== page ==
Wednesday, November 30, 2011

Wednesday's Child: 'We had another brother, didn't we?'


This is the photograph, the only one, with my mother's older brothers, Anthony, Gerard, and Patrick, and her parents, a photograph taken years before my mom was born. On my grandmother Mary Fitzpatrick Ball's knee is seated a tiny fragile looking baby, his eyes almost shut, my grandmother's hands enveloped around him. My mom could identify all of the children in the photograph, save one, this tiny baby seated on her mother's knee. Mom knew it could not be her baby brother John, but she could not name the child.

Sometime in the years after her mother died, my mother found and kept this photograph tucked away in her own little drawer in the cupboard which held her clothes and those of her sisters. Every once in a while, after her chores were finished, and she could take a couple of private minutes, she would take out the portrait from the place which kept it safe from prying eyes. Mom would take it out and stare at it. Sometimes she would kneel at the side of her bed to say prayers with the photograph propped against a soft blanket, so it wouldn't get damaged. She would gaze into her mother's face, and she would pray. Mom said she wasn't sure why she would do this, but perhaps it was the only way she could be sure of never forgetting her mother's face.

When my parents emigrated from Ireland to Canada, the portrait travelled with my mom. Whenever there was any discussion of the photograph, one of my mother's sisters would say that she was the small baby pictured, but inexplicably my mom always disagreed. In 1994, at a cousin's wedding, all of the siblings were seated around one large table at the reception. It had been a very long time since all seven of them were together in the same room. Over dinner they spent a lot of time talking about their childhood with their dad, and Aunt Alice. My mom finally asked her older brothers the question she had long wished to ask, "We had another brother, didn't we?". Mom mentioned the photograph and the baby their mother was holding, and she asked her elder brothers if they knew who the child was. Anthony, Gerard, and Patrick instantly knew the photograph to which Mom was referring. They explained that the baby's name was Thomas, and said he had died when he was young baby. Beyond that they shared little of their recollections of him. There were several guesses at the date of the photograph, but no one knew for certain when it had been taken.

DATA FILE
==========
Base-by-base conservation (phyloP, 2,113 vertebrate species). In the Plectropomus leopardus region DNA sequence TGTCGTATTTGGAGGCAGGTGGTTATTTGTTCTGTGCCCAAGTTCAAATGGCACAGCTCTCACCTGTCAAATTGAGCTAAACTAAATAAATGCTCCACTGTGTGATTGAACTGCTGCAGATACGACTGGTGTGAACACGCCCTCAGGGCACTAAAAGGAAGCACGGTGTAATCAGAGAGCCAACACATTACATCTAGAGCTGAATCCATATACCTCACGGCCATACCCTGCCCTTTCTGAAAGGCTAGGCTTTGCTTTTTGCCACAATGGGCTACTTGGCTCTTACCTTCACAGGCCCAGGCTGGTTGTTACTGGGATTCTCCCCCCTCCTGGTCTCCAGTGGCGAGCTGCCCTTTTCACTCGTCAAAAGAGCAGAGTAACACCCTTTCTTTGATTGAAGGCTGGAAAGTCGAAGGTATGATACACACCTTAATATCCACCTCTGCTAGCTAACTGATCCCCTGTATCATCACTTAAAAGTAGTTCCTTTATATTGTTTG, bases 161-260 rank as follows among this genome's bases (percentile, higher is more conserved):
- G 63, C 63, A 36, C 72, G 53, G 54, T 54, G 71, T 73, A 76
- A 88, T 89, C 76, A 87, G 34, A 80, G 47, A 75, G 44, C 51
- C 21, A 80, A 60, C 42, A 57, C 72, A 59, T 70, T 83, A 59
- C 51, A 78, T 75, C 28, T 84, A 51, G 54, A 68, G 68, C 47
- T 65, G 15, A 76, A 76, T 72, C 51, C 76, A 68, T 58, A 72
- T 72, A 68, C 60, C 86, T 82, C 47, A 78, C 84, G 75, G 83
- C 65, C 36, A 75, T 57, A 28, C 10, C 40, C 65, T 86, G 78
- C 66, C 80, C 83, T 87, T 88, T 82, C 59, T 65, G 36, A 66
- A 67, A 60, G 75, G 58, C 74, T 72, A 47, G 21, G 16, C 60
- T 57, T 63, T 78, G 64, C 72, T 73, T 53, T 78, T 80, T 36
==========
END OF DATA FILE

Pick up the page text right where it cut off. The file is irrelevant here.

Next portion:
Based on the apparent ages of the boys in the photograph, and the clothing my grandparents are wearing, I surmised that it had been taken in the late 1920s. With the image of that tiny little boy locked in my brain, I searched for a late 1920s record of Thomas's birth in the General Register Office in Dublin, and discovered Thomas was born 27 October 1927. 

Knowing he had died very young, I limited my search parameters and found his record of death within the books of the very next year. Baby Thomas Christopher Ball died in St. Ultan's hospital on 18 September 1928. The registrar's notation of the fraction of 10 3/4 over 12 for Thomas's age emphasizes the fact that Thomas almost made it to eleven months of age, but did not live for even one whole year. For the last 23 days of his life Thomas was very sick; he died of Chronic Enteritis and Cardiac failure. Thomas is interred in the St. Paul's section of Glasnevin Cemetery, Dublin.

Now, when I look at the photograph, I wonder, as she held her tiny son on her knee that day, did my grandmother in any way sense that Thomas would not be with their family for very long?

Copyright©J.Geraghty-Gorman 2011.

10 comments:

  1. Thank you. Another lovely, poignant story.

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  2. How wonderful you have a photograph of Thomas - he will not be forgotten.

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  3. Hi Carol and Hi Maggie,

    Thanks for your comments; I really appreciate receiving them! :):)

    Cheers to you,
    Jennifer

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  4. What a haunting post, Jennifer. I saw it pop up today again on my dashboard and I just had to come back and see it a second time. Incredible thought...

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  5. Hi Jacqi,

    Thanks for your comments; they are much appreciated.

    Cheers to you,
    Jennifer

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  6. Thanks you for sharing Thomas' story. He will not be forgotten.

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  7. Hello Sharon,

    Thanks for your comment; I very much appreciate receiving it.

    Cheers to you,
    Jennifer

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  8. How sad, and it was very intuitive of your mum to know that there had been another brother in the family, and that her brothers were able to confirm this. Jo

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  9. Hello Jo,

    Thanks for your comments; they are much appreciated. Nice to hear from you. I hope that all is well with you this day.

    Cheers,
    Jennifer

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  10. Thank you for sharing a wonderful picture of Baby Thomas. That photo must have meant the world to your mother, and how great you now have it.

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